O’Connell’s incisive mind and natural exuberance inspired his many students. Whether he was teaching about robotics, ethics, or morality and literature, he and his students engaged in the mutual enterprise of education, learning from each other and pushing each other to new understandings, and towards new questions to ask. He strongly believed that students at Central were capable of great things and he dedicated himself toward providing opportunities for them to excel.

The University is working with family and friends of O’Connell to generate support for the fund, and, to that end, will hold several events. The first will take place on Wednesday, September 24, 2008. An afternoon event will feature presentations memorializing O’Connell’s life and scholarly activities. An evening reception will bring together family, friends, and colleagues from the areas that marked O’Connell’s professional life: CCSU, the University of Connecticut Law School, the Connecticut Bar Association, and the IEEE, among others.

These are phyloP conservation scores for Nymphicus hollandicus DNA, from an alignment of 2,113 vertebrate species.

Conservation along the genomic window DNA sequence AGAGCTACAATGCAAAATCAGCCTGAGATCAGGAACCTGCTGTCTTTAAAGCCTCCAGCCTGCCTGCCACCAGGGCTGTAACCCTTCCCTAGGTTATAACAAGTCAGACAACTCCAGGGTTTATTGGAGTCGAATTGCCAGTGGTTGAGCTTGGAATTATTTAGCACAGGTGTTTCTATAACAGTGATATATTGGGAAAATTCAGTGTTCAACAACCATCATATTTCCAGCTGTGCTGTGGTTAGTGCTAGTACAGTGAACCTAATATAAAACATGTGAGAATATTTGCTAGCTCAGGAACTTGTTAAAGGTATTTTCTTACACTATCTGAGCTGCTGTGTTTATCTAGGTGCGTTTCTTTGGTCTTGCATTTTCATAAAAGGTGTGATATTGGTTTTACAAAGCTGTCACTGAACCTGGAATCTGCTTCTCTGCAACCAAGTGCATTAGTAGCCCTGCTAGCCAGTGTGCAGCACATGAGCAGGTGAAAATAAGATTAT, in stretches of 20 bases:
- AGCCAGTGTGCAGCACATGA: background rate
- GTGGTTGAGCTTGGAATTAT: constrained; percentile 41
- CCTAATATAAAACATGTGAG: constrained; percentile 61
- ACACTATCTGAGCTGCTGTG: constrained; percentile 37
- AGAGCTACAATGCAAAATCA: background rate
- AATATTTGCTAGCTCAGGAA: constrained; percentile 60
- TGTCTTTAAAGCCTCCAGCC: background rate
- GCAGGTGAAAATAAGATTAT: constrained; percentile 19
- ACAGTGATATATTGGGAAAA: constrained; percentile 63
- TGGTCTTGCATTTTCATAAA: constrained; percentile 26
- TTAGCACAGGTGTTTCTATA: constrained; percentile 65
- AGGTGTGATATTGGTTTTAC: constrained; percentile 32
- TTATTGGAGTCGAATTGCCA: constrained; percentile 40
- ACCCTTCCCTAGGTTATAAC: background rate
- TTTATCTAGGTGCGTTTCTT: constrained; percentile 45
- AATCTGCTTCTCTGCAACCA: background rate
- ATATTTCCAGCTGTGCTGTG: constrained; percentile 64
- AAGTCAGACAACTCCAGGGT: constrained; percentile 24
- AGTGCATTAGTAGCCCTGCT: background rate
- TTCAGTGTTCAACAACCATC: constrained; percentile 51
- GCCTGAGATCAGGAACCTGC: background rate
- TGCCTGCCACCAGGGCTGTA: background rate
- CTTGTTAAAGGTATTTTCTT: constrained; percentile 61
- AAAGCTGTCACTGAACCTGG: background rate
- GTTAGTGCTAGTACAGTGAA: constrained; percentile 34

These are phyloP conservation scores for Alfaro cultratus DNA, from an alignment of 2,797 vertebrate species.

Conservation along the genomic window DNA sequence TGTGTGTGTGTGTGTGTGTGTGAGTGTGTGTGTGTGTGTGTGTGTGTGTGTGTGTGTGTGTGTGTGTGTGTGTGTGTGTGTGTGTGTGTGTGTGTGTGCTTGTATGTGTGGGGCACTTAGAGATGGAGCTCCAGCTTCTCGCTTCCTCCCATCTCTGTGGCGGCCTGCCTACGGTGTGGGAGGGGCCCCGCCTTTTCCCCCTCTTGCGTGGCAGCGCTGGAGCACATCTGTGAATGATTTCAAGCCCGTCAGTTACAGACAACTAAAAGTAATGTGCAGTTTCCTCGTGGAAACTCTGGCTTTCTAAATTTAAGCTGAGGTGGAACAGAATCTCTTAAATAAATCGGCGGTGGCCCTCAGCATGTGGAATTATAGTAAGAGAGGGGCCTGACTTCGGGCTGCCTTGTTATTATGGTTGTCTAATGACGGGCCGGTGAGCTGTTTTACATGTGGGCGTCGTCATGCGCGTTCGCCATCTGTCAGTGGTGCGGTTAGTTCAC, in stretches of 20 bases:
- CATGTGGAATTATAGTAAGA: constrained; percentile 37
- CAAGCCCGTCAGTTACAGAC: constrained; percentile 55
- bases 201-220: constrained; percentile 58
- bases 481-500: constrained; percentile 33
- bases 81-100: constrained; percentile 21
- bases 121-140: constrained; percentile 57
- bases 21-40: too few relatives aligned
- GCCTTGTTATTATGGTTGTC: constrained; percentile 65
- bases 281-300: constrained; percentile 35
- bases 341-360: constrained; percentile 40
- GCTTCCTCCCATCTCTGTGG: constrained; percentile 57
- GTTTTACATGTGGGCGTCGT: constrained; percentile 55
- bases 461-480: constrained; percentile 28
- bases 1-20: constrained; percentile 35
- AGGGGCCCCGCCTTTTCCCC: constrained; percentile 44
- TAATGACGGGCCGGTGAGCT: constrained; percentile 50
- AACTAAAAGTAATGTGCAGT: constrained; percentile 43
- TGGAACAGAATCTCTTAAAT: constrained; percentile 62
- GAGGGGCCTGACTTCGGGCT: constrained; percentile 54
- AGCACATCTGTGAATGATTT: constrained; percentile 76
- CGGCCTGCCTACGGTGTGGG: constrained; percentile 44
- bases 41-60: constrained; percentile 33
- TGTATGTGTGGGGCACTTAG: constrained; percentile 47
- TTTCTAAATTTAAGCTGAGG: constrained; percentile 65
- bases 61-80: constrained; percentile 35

Details of these events will be available on the University’s website. To learn more about the afternoon event, please contact Professor David Blitz: 860-832- 2916 or

For more information about the Brian M. O’Connell Fund and evening reception, please contact Laura V. Marchese: 860-832-2554 , email: or log onto: